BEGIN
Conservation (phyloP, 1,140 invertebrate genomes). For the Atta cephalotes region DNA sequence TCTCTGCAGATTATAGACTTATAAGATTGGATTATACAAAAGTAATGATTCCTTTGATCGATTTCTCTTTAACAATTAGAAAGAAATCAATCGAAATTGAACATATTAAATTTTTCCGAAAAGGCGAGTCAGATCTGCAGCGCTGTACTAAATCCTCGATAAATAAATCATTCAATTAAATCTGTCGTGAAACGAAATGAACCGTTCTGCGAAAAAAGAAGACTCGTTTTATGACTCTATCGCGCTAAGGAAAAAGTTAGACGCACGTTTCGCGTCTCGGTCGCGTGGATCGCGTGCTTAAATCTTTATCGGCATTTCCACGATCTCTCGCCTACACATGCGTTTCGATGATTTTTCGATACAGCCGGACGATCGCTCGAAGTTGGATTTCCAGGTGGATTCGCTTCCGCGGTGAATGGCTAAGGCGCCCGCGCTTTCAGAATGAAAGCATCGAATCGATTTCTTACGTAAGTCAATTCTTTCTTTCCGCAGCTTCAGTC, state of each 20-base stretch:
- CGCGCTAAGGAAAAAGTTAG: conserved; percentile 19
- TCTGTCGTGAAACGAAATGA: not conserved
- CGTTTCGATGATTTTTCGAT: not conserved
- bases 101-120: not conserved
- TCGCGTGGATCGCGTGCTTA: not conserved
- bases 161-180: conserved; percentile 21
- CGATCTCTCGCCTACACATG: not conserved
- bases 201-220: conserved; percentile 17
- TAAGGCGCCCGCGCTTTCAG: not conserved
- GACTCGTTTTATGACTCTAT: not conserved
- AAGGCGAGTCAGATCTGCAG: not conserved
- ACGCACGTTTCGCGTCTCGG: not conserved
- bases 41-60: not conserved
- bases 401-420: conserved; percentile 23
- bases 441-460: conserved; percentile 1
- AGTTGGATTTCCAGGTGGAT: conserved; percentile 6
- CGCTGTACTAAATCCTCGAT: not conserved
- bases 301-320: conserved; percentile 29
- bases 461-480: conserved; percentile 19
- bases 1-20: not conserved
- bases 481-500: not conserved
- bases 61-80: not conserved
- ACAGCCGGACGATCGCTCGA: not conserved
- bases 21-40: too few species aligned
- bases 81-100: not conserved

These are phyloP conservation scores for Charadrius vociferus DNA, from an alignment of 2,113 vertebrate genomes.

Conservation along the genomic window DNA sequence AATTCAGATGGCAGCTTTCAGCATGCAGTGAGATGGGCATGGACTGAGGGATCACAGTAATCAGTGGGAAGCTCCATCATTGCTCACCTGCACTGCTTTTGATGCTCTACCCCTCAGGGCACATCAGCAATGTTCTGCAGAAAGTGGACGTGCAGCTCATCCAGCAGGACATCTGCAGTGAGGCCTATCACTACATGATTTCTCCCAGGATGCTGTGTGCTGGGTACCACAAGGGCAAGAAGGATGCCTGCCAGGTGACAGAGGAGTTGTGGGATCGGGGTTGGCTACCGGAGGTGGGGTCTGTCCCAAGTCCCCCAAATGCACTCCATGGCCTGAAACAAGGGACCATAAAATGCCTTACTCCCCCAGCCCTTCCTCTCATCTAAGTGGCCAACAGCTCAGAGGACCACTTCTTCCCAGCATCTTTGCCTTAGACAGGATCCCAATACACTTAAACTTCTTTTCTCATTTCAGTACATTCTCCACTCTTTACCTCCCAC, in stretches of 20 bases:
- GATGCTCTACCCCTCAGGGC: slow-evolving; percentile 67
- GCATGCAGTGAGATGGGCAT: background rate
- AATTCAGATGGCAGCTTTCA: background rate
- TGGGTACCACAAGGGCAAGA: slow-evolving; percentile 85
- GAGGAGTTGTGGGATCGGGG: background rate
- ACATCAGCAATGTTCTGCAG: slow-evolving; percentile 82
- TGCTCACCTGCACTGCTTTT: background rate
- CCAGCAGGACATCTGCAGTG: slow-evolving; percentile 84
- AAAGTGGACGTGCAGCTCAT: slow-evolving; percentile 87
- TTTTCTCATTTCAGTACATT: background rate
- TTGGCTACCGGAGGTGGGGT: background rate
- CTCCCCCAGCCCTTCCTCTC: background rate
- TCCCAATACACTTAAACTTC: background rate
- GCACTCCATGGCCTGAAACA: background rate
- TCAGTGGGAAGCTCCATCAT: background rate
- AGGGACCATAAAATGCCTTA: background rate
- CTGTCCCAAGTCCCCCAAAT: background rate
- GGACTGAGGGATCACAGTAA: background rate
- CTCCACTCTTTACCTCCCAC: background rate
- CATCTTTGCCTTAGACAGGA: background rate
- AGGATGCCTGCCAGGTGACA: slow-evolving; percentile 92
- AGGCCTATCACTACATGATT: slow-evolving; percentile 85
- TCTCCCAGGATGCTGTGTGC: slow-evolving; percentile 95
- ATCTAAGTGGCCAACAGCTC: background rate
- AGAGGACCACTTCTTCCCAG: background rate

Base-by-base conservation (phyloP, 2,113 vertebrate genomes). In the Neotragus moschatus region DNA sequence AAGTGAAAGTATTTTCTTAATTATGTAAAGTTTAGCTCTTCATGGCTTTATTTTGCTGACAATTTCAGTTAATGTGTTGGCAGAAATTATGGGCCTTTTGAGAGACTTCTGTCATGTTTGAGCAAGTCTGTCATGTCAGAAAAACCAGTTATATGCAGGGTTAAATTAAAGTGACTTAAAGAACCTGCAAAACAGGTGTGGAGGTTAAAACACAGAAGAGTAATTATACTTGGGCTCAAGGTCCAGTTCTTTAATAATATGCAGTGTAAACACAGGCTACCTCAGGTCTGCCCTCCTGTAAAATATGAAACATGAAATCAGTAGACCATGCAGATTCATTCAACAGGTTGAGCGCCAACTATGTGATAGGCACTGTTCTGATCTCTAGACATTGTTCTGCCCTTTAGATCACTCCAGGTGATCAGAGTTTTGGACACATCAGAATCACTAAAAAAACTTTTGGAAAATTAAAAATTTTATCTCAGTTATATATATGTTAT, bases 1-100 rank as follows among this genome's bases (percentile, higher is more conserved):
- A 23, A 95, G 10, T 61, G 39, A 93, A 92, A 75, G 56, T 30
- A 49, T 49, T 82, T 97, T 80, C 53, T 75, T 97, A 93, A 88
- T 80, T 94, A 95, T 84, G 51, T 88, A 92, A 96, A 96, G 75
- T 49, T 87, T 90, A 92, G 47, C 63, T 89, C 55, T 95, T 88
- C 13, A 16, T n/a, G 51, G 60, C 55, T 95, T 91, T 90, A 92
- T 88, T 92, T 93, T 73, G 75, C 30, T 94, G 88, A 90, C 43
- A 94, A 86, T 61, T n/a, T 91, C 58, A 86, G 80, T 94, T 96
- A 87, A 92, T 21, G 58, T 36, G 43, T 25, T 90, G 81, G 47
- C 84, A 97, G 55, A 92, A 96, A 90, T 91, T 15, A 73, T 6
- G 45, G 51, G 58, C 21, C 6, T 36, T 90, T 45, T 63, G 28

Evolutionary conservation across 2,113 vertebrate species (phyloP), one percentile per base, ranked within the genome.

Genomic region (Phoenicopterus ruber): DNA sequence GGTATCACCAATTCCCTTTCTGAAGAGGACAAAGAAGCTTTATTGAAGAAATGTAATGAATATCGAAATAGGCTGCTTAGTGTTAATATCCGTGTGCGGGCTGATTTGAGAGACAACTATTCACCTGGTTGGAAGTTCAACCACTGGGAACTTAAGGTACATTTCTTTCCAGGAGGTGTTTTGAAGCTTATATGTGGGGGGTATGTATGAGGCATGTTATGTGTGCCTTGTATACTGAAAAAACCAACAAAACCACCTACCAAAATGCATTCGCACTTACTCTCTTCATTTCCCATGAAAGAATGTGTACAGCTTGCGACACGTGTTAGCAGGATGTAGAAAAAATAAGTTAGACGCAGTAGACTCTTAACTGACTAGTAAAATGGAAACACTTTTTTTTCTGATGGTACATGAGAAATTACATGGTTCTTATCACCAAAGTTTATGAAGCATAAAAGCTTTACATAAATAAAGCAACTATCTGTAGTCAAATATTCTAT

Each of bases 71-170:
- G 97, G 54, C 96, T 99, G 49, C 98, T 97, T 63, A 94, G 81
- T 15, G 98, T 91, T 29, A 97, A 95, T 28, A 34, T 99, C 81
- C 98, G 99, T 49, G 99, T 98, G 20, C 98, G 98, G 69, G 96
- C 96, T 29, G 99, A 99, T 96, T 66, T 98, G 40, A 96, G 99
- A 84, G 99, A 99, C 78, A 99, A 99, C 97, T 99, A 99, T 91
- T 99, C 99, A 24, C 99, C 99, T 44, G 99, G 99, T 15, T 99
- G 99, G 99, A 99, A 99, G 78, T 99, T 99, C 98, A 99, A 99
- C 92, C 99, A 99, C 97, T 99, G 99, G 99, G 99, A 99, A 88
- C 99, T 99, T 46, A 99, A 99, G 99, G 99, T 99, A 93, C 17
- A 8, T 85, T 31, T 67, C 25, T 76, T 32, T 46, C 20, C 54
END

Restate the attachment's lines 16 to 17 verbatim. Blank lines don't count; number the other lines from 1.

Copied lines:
- bases 441-460: conserved; percentile 1
- AGTTGGATTTCCAGGTGGAT: conserved; percentile 6